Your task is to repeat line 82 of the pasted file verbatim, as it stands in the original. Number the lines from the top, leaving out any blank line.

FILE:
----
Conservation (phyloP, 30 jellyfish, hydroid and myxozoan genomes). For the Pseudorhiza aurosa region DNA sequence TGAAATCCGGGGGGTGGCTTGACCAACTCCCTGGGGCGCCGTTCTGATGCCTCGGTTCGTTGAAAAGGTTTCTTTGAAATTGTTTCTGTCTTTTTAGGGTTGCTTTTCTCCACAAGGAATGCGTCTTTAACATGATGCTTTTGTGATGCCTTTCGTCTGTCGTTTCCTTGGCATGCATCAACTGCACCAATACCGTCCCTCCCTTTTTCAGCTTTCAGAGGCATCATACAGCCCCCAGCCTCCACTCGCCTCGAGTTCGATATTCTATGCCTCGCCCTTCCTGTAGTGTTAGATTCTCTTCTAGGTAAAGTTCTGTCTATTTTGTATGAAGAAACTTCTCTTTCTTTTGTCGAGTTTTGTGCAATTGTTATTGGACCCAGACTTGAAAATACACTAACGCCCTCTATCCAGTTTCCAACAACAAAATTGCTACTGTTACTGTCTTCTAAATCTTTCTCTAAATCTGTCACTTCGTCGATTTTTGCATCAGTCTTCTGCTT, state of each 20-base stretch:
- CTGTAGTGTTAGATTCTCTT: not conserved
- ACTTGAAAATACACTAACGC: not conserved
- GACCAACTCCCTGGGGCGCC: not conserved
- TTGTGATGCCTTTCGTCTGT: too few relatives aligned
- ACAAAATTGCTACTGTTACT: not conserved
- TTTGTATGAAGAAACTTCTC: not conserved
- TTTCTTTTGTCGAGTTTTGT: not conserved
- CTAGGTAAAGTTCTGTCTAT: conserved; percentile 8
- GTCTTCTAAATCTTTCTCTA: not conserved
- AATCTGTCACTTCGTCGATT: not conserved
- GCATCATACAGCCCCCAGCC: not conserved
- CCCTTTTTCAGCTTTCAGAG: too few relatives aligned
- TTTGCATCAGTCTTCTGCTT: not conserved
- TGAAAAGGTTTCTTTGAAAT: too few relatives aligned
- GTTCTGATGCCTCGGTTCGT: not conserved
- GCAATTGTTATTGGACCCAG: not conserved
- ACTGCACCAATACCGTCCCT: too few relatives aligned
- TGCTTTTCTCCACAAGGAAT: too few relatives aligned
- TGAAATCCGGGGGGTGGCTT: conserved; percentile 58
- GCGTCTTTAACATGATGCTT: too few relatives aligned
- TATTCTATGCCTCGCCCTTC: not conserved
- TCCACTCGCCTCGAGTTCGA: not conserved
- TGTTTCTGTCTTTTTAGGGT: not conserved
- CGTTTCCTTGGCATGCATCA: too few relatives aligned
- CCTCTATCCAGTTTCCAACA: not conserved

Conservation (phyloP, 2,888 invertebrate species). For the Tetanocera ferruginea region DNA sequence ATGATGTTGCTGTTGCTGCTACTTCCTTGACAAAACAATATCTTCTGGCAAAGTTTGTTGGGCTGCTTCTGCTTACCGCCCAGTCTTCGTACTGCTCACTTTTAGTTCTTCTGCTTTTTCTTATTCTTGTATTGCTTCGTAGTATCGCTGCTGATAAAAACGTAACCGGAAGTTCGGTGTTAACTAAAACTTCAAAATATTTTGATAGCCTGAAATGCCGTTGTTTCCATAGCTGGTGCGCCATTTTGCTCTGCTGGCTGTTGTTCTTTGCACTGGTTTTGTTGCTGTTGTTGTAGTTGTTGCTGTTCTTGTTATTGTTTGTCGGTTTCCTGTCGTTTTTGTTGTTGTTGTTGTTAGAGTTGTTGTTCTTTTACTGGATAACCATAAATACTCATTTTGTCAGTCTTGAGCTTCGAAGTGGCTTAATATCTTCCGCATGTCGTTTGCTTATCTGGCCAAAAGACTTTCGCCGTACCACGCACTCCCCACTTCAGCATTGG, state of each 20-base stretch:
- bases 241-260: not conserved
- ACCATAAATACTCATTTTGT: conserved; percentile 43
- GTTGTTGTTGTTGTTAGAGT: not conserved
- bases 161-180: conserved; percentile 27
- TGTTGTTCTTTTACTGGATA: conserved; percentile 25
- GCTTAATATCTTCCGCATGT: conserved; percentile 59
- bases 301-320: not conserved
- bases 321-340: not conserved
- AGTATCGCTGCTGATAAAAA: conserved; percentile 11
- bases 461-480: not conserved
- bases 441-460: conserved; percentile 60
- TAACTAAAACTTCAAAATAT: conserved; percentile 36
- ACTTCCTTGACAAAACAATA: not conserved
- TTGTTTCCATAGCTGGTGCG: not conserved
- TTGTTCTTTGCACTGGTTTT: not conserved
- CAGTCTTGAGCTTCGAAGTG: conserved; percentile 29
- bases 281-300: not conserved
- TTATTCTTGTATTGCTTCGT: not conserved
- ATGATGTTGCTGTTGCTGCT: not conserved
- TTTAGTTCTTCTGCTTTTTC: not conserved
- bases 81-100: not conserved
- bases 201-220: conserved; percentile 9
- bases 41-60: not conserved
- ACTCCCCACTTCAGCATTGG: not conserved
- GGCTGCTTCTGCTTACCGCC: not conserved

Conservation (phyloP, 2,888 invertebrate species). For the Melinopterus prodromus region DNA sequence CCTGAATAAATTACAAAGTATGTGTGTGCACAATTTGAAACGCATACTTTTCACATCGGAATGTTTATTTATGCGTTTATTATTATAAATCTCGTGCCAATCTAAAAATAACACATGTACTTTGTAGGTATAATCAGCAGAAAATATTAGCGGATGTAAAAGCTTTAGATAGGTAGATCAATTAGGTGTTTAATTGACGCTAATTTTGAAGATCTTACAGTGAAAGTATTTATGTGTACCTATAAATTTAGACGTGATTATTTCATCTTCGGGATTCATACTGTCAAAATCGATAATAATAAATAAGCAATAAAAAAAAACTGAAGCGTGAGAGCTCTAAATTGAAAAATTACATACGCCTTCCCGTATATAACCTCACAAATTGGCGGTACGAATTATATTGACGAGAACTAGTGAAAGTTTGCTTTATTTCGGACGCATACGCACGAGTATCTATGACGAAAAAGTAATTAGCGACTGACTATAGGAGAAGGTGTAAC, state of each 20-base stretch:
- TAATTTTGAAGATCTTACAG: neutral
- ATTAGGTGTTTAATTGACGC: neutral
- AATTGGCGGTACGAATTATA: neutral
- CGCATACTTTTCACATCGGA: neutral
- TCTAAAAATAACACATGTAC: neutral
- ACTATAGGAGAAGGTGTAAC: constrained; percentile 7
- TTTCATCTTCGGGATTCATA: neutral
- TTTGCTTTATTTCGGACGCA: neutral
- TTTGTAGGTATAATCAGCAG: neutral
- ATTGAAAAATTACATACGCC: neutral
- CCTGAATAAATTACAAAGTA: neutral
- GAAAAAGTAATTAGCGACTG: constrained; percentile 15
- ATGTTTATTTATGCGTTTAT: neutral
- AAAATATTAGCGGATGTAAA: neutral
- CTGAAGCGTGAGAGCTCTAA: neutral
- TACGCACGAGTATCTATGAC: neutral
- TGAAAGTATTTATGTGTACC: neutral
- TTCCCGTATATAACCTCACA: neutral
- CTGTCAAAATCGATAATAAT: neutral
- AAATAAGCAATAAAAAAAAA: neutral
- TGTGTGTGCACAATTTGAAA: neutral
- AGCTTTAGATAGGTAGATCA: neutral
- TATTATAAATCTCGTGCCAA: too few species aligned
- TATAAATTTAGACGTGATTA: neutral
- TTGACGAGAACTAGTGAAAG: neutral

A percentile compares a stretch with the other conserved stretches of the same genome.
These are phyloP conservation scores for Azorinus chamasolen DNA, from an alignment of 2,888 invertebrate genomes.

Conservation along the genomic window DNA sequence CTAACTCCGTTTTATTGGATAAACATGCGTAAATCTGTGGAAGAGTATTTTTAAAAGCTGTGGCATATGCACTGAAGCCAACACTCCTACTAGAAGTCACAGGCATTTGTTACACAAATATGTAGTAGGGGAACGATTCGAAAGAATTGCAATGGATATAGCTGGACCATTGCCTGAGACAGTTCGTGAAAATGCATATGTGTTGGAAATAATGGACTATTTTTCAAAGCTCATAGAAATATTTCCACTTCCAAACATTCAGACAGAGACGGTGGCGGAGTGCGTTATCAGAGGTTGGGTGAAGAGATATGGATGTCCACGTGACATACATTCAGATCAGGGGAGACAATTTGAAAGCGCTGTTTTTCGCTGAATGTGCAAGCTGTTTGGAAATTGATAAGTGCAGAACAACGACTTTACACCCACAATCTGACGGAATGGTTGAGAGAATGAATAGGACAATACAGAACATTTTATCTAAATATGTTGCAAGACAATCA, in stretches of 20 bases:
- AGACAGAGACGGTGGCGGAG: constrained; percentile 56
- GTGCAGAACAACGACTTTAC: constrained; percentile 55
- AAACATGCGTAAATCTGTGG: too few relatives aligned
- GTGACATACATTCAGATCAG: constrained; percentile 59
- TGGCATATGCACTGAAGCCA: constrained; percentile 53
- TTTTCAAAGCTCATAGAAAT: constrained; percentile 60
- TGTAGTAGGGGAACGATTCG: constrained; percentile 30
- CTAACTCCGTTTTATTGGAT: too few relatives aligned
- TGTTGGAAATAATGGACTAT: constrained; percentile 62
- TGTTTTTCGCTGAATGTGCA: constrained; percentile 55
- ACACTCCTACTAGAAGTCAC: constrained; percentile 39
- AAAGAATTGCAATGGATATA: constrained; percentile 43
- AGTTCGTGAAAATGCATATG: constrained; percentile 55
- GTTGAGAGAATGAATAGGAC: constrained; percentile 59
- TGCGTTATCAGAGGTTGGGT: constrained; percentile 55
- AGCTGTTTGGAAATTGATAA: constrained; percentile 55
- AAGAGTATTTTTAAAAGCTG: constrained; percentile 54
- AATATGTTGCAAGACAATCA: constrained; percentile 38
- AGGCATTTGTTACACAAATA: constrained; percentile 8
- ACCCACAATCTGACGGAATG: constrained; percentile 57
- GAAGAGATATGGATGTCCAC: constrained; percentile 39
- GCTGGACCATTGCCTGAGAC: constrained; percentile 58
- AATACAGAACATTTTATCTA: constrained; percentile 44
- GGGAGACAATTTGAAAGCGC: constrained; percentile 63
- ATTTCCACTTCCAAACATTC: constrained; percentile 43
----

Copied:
- AGACAGAGACGGTGGCGGAG: constrained; percentile 56